How a Chinese battery-maker emerged as Tesla slayer

How a Chinese battery-maker emerged as Tesla slayer



China’s BYD was a battery manufacturer trying its hand at building cars when it showed off its newest model in 2007. American executives at the Guangzhou auto show gaped at the car’s uneven paint job and the poor fit of its doors. “They were the laughingstock of the industry,” said Michael Dunne, a China auto industry analyst. Nobody is laughing at BYD now.
The company passed Tesla in worldwide sales of fully electric cars late last year.BYD is building assembly lines in Brazil, Hungary, Thailand and Uzbekistan and preparing to do so in Indonesia and Mexico. It is expanding exports to Europe, and its sales, over 80% of them in China, have grown by about 1 million cars in each of the past two years. The last automaker to accomplish that in even one year in the American market was General Motors – and that was in 1946, after GM suspended passenger car sales during the four preceding years because of World War II.
Based in Shenzhen, the hub of China’s electronics industry, BYD has shown how Chinese carmakers can tap the country’s dominance of electrical products. BYD is leading China’s export push in electric cars, and is rapidly building the world’s largest car carrier ships to transport them. The first of the ships, the BYD Explorer No. 1, is on its maiden voyage from Shenzhen with 5,000 electric cars, and is expected to arrive in the Netherlands by Feb 21.
With China’s and BYD’s success has come more scrutiny. Elon Musk, CEO of Tesla, warned about the strength of Chinese electric car exports in a company earnings call in January. “Frankly, I think if there are not trade barriers established, they will pretty much demolish most other companies in the world,” he said.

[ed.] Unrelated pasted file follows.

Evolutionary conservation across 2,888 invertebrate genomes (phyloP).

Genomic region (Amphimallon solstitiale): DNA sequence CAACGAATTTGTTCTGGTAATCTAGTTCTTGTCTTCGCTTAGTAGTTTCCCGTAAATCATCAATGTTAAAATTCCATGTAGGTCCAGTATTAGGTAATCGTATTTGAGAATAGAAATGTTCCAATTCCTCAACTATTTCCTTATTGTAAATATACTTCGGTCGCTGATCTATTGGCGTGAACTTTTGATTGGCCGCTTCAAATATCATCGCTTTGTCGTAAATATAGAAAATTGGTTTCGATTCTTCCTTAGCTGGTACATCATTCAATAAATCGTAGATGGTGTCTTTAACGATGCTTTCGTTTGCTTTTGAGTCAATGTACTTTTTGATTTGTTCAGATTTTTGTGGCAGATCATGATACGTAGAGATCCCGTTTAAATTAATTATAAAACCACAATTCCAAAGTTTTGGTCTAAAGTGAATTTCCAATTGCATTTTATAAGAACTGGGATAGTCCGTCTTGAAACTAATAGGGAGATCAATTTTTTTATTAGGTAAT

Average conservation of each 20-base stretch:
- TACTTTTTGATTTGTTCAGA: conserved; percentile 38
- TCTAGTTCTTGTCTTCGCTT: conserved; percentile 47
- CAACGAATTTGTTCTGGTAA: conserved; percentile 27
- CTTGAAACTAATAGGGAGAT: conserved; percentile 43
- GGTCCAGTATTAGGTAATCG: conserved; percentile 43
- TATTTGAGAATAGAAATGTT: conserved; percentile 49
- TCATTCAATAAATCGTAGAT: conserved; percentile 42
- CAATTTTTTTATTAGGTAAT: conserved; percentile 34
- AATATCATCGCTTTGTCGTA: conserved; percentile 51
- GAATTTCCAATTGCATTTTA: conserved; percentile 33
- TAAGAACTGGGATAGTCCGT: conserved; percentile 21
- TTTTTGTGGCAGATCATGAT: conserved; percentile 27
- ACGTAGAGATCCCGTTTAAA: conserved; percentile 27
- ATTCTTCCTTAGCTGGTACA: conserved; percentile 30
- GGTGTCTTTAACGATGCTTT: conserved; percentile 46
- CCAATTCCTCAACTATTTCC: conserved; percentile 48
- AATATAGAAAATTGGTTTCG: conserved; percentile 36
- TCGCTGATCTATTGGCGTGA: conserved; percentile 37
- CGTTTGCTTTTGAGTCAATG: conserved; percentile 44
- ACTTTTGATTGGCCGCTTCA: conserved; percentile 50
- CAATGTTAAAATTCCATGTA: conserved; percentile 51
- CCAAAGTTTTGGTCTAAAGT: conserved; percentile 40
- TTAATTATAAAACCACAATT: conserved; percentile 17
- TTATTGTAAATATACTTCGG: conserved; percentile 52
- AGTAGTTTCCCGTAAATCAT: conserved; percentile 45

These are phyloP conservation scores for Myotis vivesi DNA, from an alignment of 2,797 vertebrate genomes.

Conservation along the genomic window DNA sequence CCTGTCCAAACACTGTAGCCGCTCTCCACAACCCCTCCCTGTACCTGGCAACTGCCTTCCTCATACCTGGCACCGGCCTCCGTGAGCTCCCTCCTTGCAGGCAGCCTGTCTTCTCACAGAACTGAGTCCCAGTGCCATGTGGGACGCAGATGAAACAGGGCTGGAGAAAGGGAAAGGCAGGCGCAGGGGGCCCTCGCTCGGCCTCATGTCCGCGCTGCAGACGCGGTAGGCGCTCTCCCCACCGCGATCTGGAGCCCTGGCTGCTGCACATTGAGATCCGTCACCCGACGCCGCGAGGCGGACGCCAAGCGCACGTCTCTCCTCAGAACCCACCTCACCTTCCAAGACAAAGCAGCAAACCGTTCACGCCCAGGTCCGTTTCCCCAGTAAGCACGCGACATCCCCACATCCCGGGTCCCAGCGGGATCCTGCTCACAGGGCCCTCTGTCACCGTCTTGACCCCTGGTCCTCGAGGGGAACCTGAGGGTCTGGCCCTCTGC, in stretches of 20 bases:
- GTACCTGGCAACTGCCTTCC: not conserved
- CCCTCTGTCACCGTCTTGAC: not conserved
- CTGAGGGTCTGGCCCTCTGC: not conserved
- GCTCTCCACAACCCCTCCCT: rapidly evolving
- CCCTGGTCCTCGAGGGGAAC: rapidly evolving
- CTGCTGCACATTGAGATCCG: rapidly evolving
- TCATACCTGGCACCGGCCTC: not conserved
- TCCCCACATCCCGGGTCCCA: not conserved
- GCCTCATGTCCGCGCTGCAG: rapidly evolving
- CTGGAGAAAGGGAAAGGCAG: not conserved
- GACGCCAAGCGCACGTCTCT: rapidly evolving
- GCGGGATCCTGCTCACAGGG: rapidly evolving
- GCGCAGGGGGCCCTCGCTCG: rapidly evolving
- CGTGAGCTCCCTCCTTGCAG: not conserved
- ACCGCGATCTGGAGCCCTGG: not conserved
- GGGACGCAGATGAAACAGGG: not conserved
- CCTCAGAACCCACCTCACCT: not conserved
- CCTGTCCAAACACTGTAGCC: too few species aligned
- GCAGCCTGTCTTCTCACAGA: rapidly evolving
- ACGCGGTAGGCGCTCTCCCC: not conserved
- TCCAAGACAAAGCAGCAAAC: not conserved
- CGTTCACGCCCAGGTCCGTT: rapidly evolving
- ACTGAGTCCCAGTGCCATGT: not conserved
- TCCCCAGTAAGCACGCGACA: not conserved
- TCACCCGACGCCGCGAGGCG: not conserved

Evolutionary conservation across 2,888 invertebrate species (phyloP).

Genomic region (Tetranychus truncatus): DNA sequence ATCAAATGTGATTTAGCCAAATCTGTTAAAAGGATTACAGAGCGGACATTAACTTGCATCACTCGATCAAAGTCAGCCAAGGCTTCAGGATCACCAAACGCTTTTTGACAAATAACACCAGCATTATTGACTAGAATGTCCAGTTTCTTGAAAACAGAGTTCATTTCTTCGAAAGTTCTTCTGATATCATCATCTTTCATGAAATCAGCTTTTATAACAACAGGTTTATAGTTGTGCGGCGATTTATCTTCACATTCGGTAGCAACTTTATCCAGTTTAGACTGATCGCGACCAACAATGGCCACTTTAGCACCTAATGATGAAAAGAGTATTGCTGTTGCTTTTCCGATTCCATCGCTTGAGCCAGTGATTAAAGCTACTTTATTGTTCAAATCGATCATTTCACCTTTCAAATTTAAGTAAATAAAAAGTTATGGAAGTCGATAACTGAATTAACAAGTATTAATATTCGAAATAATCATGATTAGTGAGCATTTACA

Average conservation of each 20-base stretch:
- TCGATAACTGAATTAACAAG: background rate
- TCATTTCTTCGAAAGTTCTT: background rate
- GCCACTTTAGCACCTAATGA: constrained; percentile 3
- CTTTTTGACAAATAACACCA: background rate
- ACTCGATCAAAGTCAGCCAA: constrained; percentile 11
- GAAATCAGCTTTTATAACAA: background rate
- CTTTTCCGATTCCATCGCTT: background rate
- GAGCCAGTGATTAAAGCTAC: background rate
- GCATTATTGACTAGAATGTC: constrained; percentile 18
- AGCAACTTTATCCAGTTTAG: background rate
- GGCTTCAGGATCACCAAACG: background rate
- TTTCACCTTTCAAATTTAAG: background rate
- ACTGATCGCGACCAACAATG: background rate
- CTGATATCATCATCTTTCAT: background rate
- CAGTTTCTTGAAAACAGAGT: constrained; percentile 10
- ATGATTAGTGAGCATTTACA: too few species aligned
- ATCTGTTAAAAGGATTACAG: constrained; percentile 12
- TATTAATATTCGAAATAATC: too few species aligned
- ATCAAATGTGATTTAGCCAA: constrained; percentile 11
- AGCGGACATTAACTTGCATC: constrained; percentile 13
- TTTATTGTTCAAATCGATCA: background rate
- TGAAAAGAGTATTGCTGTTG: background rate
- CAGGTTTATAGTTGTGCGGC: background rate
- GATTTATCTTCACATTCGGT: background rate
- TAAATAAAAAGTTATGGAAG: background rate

BYD’s chair, Wang Chuanfu, founded the company in 1995 to make batteries for consumer electronics companies. In 2003, BYD bought a factory in Xi’an that was building gasoline-powered cars. But the company had trouble at the start, gaining an early reputation for building clunkers. In a visit to the factory in 2006, a large repair area at the end of the assembly line was clogged with newly built cars that already needed more work.
BYD’s sales grew as the Chinese market soared. In 2008, Wang announced plans to export electric cars to the US but had to scotch the plan because at the time they cost a lot to build and had limited range.
By 2012, car production in China had caught up with demand. Buyers became choosier. BYD’s car sales and stock price plunged as multinationals offered more stylish models. In 2016, he hired Wolfgang Egger, a prominent Audi designer, who in turn hired hundreds more car engineers with bold tastes. They completely redesigned BYD’s models.
Wang replaced the standard expensive chemicals in rechargeable lithium batteries – nickel, cobalt and manganese – with cheaper iron and phosphate. But they ran out of juice quickly and had to be recharged after even short trips.
In 2020, BYD introduced its Blade batteries, which closed most of the so-called range gap with nickel-cobalt batteries at a fraction of what they cost. Tesla began making and selling cars in China the same year, and enthusiasm for electric cars swept the nation. BYD still sells mostly cheaper cars with lower range, while Tesla sells costlier cars with more range.





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